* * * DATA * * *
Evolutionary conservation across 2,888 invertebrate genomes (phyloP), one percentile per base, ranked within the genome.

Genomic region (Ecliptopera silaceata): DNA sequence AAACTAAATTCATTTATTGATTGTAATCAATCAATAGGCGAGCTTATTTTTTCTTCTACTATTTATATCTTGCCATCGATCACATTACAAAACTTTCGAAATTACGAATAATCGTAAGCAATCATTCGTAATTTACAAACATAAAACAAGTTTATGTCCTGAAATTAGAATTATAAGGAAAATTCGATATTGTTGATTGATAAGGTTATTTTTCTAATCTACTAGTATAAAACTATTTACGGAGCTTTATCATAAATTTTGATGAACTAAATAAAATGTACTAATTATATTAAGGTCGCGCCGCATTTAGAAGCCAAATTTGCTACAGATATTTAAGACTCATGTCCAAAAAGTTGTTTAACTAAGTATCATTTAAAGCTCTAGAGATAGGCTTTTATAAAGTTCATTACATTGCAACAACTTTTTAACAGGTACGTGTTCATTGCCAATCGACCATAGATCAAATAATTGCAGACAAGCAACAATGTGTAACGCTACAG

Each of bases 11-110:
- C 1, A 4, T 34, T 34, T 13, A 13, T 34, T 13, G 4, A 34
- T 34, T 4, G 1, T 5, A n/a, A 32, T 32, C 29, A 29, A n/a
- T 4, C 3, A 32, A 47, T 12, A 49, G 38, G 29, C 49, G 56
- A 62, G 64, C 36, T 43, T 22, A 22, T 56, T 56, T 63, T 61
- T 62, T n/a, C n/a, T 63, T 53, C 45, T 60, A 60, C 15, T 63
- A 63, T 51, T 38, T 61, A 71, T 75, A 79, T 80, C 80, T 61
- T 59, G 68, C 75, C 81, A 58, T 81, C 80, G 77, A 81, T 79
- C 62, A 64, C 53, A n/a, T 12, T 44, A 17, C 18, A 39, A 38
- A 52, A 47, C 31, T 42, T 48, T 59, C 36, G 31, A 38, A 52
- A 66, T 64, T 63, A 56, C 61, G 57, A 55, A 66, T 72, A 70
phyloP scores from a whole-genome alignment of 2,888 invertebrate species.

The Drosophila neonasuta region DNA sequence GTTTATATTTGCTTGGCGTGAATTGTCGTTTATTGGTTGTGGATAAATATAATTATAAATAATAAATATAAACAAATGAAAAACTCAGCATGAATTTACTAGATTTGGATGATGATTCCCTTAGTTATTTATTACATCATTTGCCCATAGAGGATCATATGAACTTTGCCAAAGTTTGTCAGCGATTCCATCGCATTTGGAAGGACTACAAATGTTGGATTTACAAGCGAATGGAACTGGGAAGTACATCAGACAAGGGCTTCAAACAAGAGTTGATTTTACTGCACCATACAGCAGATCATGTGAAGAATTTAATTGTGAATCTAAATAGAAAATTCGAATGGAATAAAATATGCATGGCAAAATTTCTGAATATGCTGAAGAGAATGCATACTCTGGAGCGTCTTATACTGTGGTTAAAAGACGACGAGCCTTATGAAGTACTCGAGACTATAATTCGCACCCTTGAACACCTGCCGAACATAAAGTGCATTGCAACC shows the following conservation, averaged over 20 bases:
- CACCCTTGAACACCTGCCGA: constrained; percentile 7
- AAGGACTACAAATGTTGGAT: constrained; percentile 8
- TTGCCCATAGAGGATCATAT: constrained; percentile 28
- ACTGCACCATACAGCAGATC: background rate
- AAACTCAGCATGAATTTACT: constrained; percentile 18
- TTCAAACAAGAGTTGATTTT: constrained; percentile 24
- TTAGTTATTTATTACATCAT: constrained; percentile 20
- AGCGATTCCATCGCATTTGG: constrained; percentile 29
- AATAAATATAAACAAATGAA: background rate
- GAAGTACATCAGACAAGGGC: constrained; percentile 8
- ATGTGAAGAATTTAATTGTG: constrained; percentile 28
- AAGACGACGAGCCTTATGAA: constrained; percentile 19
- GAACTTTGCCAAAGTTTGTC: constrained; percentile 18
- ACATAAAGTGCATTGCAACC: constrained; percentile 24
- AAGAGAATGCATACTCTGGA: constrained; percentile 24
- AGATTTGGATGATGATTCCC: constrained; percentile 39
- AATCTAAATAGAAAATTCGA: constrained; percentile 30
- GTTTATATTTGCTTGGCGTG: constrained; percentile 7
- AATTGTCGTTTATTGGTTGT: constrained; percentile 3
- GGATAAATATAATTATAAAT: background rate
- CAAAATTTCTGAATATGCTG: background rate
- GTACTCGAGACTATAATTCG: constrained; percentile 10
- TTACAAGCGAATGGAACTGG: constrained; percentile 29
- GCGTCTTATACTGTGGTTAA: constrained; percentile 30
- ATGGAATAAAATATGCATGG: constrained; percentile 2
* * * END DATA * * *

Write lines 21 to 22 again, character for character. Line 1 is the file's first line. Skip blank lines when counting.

- TTCAAACAAGAGTTGATTTT: constrained; percentile 24
- TTAGTTATTTATTACATCAT: constrained; percentile 20